- The strategic objectives should be linked to the climate change agenda and indicate the economic value of OGF protection. To raise the topic on political agendas and get the private sector on board.
- Agreeing on a shared European definition of OGF. To achieve an effective common approach towards protection and restoration.
- The definition should be practical and therefore relatively flexible to allow its adjustment to different national realities and ensure it can be implemented.
- Putting in place an instrument to locate and monitor old growth forest sites across Europe. To provide early notice of prospective threats, allowing also to discriminate between “legal” and “illegal” logging activities for example.
- Conduction of an assessment of new forms of long-term protection structures: traditional and innovative, including proposals for improving cash flow opportunities from the Payment for Ecosystem Services (PES) agenda.
- Investigation of the potential of coordination between UNESCO World Heritage and Natura 2000 networks, with the protection strategy acting as a pilot.
A comprehensive compilation of the speakers, topics and presentations from the Wild Europe conference can be accessed here. You might also want to find out some further information on the preparatory consultations for the proposed protection strategy, but most importantly: Make sure you follow the updates on the process provided here or by getting in touch with Wild Europe.
Different countries, different relevance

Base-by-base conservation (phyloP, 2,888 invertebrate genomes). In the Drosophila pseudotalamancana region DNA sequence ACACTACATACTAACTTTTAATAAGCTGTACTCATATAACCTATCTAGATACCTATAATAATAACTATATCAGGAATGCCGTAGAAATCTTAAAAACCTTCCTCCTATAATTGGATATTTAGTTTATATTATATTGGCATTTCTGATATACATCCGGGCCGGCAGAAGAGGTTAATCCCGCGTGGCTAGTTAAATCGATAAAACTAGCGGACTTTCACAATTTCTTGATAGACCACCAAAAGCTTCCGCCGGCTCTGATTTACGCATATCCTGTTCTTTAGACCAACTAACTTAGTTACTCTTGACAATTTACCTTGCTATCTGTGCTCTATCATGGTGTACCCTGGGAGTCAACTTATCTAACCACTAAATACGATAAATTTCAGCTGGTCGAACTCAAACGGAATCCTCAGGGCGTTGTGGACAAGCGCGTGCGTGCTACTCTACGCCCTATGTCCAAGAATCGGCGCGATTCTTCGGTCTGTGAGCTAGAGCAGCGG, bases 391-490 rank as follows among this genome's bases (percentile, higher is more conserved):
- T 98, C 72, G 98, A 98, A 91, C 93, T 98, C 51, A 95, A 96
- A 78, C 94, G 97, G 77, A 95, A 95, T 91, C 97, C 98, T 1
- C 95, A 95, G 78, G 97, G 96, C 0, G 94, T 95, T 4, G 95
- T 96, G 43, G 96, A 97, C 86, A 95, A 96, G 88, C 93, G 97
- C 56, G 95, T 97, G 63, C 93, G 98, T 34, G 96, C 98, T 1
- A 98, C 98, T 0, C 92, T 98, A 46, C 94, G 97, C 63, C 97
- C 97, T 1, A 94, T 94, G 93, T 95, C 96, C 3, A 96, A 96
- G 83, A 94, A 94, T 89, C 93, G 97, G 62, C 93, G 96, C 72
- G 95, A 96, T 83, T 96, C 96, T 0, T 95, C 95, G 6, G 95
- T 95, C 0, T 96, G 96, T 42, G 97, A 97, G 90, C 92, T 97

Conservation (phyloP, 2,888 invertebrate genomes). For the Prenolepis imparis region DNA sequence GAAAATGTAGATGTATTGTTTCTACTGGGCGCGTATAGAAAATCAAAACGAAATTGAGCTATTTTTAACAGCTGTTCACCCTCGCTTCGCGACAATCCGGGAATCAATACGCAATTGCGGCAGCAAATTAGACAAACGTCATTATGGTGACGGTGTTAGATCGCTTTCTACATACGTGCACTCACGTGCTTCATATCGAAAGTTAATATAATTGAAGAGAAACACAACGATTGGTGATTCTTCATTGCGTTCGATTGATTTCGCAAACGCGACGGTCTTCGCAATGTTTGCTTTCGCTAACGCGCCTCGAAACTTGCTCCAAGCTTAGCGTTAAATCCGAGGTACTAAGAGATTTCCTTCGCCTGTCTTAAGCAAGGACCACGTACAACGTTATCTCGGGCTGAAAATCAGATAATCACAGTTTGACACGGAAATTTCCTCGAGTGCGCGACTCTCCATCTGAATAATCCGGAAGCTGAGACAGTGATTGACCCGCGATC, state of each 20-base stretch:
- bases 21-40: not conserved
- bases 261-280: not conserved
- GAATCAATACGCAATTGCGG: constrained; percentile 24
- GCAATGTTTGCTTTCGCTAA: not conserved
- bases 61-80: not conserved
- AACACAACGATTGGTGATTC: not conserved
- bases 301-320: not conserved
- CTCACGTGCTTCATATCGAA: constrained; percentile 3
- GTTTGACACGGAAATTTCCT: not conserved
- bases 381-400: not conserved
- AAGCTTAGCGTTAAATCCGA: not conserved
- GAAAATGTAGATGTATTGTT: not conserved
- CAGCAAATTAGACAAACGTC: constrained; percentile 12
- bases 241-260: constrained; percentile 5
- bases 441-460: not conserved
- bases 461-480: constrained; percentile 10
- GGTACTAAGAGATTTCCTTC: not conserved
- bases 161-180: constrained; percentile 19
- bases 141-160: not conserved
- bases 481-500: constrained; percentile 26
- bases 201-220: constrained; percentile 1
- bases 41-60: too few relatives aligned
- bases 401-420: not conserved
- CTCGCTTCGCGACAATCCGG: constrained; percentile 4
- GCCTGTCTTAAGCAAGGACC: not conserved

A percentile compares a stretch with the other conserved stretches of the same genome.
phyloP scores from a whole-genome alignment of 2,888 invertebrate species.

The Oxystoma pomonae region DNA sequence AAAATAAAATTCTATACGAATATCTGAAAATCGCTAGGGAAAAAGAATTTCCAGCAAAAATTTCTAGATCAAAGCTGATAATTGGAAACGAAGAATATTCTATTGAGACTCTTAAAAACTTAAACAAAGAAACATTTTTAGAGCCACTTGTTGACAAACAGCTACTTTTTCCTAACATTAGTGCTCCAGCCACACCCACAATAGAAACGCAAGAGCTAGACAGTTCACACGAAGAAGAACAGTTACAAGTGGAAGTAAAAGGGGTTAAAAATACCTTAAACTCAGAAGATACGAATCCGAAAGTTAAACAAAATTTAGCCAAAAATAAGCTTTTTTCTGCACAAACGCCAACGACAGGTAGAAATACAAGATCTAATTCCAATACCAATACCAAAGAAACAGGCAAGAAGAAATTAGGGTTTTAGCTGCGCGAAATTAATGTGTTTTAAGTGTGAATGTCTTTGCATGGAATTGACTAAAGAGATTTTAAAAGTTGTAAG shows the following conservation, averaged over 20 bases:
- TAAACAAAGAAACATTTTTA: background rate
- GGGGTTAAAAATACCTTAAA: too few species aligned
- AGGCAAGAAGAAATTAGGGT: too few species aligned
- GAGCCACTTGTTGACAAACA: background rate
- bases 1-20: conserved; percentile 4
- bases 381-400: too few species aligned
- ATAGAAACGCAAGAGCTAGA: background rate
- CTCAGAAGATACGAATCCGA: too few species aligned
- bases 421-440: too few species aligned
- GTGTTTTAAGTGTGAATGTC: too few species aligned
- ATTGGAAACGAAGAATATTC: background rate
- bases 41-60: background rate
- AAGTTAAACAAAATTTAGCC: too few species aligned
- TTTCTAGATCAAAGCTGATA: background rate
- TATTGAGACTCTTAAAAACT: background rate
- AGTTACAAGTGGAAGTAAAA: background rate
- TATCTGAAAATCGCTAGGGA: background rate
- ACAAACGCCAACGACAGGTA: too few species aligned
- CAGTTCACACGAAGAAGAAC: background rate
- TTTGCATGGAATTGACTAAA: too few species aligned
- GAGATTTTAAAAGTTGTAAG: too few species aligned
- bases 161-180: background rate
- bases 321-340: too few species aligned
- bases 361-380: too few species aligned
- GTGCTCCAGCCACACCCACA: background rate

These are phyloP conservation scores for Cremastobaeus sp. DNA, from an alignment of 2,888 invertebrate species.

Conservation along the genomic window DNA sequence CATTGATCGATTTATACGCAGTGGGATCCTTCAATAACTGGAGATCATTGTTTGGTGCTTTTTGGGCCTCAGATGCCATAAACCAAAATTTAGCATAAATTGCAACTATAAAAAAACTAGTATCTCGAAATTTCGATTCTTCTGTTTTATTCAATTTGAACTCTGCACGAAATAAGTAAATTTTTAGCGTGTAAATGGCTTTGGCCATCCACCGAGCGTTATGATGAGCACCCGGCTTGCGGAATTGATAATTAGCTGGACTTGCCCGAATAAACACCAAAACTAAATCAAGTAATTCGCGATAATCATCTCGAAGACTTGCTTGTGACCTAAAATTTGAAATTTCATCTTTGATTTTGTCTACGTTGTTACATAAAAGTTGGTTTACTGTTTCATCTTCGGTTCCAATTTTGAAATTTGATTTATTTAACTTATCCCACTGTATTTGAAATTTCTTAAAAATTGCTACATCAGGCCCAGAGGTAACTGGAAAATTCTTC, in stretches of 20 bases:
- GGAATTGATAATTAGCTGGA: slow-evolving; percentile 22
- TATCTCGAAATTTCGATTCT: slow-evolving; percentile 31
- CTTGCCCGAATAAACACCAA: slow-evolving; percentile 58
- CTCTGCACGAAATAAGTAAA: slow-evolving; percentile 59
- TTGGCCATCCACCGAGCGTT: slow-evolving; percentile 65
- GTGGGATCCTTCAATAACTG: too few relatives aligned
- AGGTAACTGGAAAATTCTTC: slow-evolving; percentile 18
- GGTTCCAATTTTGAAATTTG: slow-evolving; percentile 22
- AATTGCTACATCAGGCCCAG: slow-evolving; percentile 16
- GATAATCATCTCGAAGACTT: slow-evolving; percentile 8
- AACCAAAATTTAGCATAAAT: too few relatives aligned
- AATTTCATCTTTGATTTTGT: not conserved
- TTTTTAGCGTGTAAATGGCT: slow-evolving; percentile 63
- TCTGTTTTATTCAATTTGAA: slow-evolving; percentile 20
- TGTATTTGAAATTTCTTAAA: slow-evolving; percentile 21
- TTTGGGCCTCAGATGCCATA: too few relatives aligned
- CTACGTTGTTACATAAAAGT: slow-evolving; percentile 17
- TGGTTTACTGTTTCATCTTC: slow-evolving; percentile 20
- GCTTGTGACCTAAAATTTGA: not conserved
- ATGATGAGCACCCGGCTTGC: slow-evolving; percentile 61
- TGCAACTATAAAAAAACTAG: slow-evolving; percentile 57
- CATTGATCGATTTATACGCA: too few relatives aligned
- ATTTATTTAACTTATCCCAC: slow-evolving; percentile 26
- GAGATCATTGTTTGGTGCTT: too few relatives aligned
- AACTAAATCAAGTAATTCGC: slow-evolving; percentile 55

What’s being done across countries already?
The high number of registrations to the conference (about 150 participants from 28 EU and non-EU countries) indicates the high interest in the issue by the different countries. From Wild Europe Network, members confirm that the identification of new OGF areas and their protection was currently high on Romanian and Ukrainian political agendas (including allocation of funding). In Austria, the topic was not discussed as extensively but was nevertheless considered relevant; and in the case of Germany, OGF were considered an important argument to advocate for more national wilderness.
Country Case: Management of old-growth forests in Spain
What are the challenges at management level in Spain?
EUROPARC Spain old-growth forests are one of the central focus of RedBosques, a 3 year Life project, coordinated by EUROPARC Spain, which seeks to:
- outline baseline scenarios for assessing the conservation status of Mediterranean forests
- develop criteria and tools for the design and implementation of forestry management practices in Natura 2000 Mediterranean forests with objectives that regard biodiversity conservation and climate change adaptation
- transfer state-of- the-art knowledge to target audience and stakeholders.
In the context of the Life RedBosques project, EUROPARC Spain recently organised a three-day meeting (22-24 November 2017) in the Els Ports nature park (Tarragona), with about 40 attendees involving forest and protected areas managers, administration representatives and the private sector (landowners). Teresa Pastor, from EUROPARC Directorate, also attended.
The focus of the meeting was twofold: to share the progress of identification of old-growth forests in the different Spanish regions and to exchange on management practices to accelerate the process of maturation of those forests in a state close to old-growth.
Managment actions – if any – should:
- be directed to emulate nature
- by recreating natural events such as lightings and strong winds
- which would produce the fall down of tres and the breaking of branches
- eventually leaving wood debris on the soil.
Get some background on the RedBosques project beginnings in our article here. Follow how RedBosques project approaches its challenging objectives via EUROPARC Spain’s Twitter, Facebook and the LIFE project website – and make sure you don’t forget to share their outputs!
Advocating for the future of the EU LIFE Programme